All I ever wanted was to escape from my family and not carry the baggage’s of burdens and responsibilities. The more I tried to flee, the more I got trapped. It felt like I was stuck in quicksand and I just couldn’t get out. I didn’t want to be the one to be there for Amma and at this moment all Amma had was me.
Until that moment my future looked bright and beautiful. I was going to be a doctor and have a life of my own and now I didn’t even know what my future held for me.
Why should I be the one left to take care of Amma?
“Filial piety” Sensible one whispered
‘Filial piety, mannakatta’ I answered
I pulled Amma’s hand and started to walk fast. There were so many cars, bikes and autos parked haphazardly outside the school gate. I walked trying to avoid bumping in to people and hoping I won’t get run over by a vehicle. It wasn’t easy, especially because the path was narrow and I was holding ( I think I was dragging)Amma’s hand. We came across a group of students chatting and walking towards us. They acted as though they owned the road and we should stand aside and give them way. I expected them to notice that I was holding Amma’s hands. They didn’t, They walked straight in to us and I let go Amma’s hand. They pushed Amma to the side and walked off.
“Irresponsible bitches” I cussed. I turned and yelled after them
“How dare you push an old lady like that? Don’t they teach you manners at your school?”
They turned and looked at me and shrugged their shoulder and continued to walk.
“Are you ok Amma?” I looked at Amma. That is when I noticed her nose. Although Amma isn’t very fair complexioned, when she cries, the tip of her nose glistens and turns pink.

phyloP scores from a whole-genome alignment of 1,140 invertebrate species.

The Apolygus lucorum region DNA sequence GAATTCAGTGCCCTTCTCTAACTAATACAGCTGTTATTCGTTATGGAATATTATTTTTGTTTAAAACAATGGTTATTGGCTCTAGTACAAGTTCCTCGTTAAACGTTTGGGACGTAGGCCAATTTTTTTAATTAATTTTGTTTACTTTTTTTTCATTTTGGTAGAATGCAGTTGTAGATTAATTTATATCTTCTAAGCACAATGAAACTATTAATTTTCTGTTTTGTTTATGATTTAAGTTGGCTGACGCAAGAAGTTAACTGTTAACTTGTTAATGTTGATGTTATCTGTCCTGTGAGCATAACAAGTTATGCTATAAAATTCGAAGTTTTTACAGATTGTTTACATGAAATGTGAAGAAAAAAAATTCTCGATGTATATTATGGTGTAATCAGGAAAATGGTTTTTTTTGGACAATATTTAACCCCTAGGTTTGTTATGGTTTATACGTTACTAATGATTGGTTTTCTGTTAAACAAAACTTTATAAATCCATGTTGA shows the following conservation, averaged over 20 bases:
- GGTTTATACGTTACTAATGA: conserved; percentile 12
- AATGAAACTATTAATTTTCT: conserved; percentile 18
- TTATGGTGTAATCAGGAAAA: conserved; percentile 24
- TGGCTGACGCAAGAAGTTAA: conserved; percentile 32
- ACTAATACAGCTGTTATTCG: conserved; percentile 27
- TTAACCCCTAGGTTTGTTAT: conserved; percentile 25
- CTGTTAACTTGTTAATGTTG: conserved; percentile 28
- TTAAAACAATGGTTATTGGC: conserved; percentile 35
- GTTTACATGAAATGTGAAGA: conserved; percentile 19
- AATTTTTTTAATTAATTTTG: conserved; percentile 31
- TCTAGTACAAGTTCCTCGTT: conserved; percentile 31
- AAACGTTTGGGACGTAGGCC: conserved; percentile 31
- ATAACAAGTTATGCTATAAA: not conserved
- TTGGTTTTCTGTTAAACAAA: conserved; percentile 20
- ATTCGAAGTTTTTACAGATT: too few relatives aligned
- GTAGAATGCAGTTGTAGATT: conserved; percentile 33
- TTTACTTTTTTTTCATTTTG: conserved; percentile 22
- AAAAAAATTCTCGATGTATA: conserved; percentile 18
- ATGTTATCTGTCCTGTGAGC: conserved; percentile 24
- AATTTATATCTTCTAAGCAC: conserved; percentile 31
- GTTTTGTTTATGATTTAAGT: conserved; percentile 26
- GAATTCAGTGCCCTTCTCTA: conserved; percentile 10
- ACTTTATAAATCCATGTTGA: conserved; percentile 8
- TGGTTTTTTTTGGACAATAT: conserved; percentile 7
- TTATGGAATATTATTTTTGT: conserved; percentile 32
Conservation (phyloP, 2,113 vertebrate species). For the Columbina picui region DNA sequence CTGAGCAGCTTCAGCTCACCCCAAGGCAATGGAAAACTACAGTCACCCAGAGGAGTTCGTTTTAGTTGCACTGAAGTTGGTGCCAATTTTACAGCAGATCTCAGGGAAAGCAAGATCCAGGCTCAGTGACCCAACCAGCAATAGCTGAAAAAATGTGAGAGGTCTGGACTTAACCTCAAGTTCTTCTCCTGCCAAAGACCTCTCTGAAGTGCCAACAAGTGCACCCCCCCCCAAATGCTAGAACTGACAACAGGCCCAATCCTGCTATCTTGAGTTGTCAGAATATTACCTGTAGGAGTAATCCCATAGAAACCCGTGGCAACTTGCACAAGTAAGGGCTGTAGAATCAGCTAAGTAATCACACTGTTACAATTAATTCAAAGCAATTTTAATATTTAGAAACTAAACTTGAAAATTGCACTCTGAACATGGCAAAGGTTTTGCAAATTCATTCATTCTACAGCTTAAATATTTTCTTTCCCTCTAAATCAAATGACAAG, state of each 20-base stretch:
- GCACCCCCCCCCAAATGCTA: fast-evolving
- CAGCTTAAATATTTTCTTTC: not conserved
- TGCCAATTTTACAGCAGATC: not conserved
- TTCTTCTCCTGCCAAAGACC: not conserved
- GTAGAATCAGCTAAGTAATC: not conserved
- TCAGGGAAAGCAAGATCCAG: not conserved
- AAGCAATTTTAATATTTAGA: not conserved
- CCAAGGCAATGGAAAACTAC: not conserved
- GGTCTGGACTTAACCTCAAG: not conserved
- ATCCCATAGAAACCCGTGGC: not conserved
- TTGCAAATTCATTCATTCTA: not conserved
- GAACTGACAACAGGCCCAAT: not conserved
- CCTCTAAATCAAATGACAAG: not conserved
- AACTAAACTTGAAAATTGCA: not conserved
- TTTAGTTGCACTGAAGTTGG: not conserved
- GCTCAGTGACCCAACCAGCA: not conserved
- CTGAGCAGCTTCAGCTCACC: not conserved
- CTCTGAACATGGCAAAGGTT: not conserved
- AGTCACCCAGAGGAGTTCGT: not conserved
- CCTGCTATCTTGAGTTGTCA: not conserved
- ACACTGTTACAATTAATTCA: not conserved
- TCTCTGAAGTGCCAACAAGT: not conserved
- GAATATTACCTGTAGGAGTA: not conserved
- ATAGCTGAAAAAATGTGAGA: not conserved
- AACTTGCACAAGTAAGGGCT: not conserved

I remembered the time I found her scraping coconut in the kitchen after Appa had hit her.
“Are you crying Amma?”
“No, mone’ I am not crying. Why do you ask such questions?”
“Because your nose is red?”
“Where? This one?” Amma touched the tip of her nose. “This is because I have running nose”
I was happy with her explanation. In my small world, I just wanted to know that she was ok and wasn’t crying. I didn’t want her to cry. Mothers don’t cry. Mothers shouldn’t have to cry.
But there was something else that bothered me more than Amma’s crying.
It was me.
I was upset when someone pushed my mother, yet I had no qualms dragging her as I walked. What manners did I have?
I could hear Amma’s voice I am a punching bag, No?
Some how it was ok for me to drag her, but not ok for someone else to push her.
‘mea culpa, mea culpa, mea maxima culpa ( my own faults)’.
I reached out and held Amma’s hand, this time gently. I hoped she would understand that ‘thought I may not want to, come what may, I will always be there for her’.
I knew Amma was tired, but I didn’t have enough money to pay for the auto.
We walked past Casa picola. My favourite pizza place.
How much money have I wasted eating pizza there? American pizza was my favourite and it alone costs 18 Rs.
18 Rs!! if I had 18 Rs in my hand, then I could have taken an auto to go back home. My mother didn’t have to walk all the way home.
erinja kallum, paranja vakkum, chilavakkiya paisayum!!!